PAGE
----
- Production of chlorine gas
Chlorine electrolysis with graphite electrodes
Chlorine electrolysis with titanium electrodes
- Chemical industry
--use of chlorine gas
Chlorinated aromatic chemicals -- manufacture (chlorobenzenes,
chlorophenols, PCBs, others)
Pesticides, dyes, specialty chemicals
Chlorinated solvents -- manufacture (trichloroethylene,
tetrachloroethylene, carbon tetrachloride)
PVC plastic --manufacture of feedstocks (ethylene dichloride,
Production wastes, effluent, sludge from effluent treatment,
air emissions, PVC plastic products
Other aliphatic organochlorines -- manufacture
Some inorganic chlorides --manufacture (ferric and copper
chlorides, sodium hypochlorite)
- Use of Chlorine gas
Pulp and paper -- chlorine bleaching,Mill effluent, mill
sludge, pulp and paper products, emissions from sludge
Water and waste water disinfection
Refined metals -- manufacture with chlorine
- Use of organochlorines
Manufacture of chlorine-free chemicals with chlorinated
intermediates (nitrophenols,parathion, others)
Degreasing/extraction with organochlorine solvents of alkaline
or reactive environments
Oil refining with organochlorine catalysts
Use of pesticides with heat (wood treatment)
Iron/steel sintering with organochlorine cutting oils,
solvents, or plastics
Burning gasoline or diesel fuel with organochlorine additives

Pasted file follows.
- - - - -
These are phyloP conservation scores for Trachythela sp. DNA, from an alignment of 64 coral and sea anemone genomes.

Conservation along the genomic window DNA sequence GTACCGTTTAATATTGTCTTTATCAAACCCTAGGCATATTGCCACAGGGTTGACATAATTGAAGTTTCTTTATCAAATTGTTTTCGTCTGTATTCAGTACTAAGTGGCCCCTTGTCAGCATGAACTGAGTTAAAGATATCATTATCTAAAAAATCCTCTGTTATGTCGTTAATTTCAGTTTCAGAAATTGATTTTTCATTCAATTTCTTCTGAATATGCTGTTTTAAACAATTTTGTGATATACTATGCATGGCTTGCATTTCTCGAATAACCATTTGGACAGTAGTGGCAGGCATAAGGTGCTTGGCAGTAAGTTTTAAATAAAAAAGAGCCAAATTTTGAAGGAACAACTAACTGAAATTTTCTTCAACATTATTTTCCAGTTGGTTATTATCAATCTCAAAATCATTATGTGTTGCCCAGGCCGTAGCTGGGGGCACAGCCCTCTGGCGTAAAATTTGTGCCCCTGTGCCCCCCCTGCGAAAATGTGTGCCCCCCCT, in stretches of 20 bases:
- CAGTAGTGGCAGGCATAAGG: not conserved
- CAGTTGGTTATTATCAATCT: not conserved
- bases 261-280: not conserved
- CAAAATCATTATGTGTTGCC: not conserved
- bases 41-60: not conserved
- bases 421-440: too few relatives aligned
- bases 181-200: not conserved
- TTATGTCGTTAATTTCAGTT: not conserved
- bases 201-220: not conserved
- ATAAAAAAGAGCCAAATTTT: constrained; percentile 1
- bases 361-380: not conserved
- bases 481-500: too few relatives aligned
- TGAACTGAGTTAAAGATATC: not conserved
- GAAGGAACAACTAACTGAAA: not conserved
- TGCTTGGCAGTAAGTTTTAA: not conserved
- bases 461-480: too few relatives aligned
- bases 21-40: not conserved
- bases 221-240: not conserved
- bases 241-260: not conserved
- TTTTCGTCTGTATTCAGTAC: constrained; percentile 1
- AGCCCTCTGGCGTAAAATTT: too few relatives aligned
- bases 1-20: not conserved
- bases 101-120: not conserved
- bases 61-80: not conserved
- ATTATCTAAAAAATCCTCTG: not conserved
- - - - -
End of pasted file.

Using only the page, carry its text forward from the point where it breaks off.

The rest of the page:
Use of chlorine-based bleaches & detergents in washing
machines and dishwashers
- Incineration, Recycling, and Fires (primary dioxin precursor in parenthesis)
Medical waste incinerators (PVC) -- air emissions
Municipal waste incinerators (PVC) -- air emissions, ash residues
Hazardous waste incinerators (solvents, chemical manufacturing
wastes) -- air emissions, ash residues
Cement kilns burning hazardous waste (solvents, chemical
manufacturing wastes) -- air emissions, cement kiln dust
Accidental fires in homes and offices (PVC)
Fires at industrial facilities (PVC, PCBs, other chlorinated
Aluminum recycling/smelting (PVC)
Steel & automobile recycling/smelting (PVC)
Copper cable recycling/smelting (PVC)
Wood burning (pentachlorophenol wood preservatives, PVC)
Transformation of chlorophenols to dioxins in the environment
Chlorine: The Everywhere Element
Chlorine chemistry starts with ordinary salt -- sodium chloride, a stable and natural substance that flows constantly through the ecosystem and our bodies. The chemical industry creates chlorine gas by passing electricity through saltwater, splitting the salt molecule and fundamentally changing the character of the chlorine in it.
Unlike the chlorine in salt, chlorine gas is an extremely reactive and poisonous substance that rarely occurs in nature. It bonds quickly with organic matter to form a new class of chemicals called "organochlorines."
Most chlorine gas is combined with petrochemicals to produce organochlorine products, including plastics (especially polyvinyl chloride -- PVC -- or vinyl), pesticides, solvents, and other chemicals. About 15 percent of chlorine gas is sold for use outside the chemical industry, primarily as a bleach in the production of paper. Only one percent is used to disinfect drinking water.
Over 11,000 different organochlorines are manufactured today, used in products ranging from pesticides and plastics to
toothpaste and mouthwash. On top of that, their production and use produces thousands more unwanted organochlorine by-products. For example, dioxins result from the manufacture of PVC.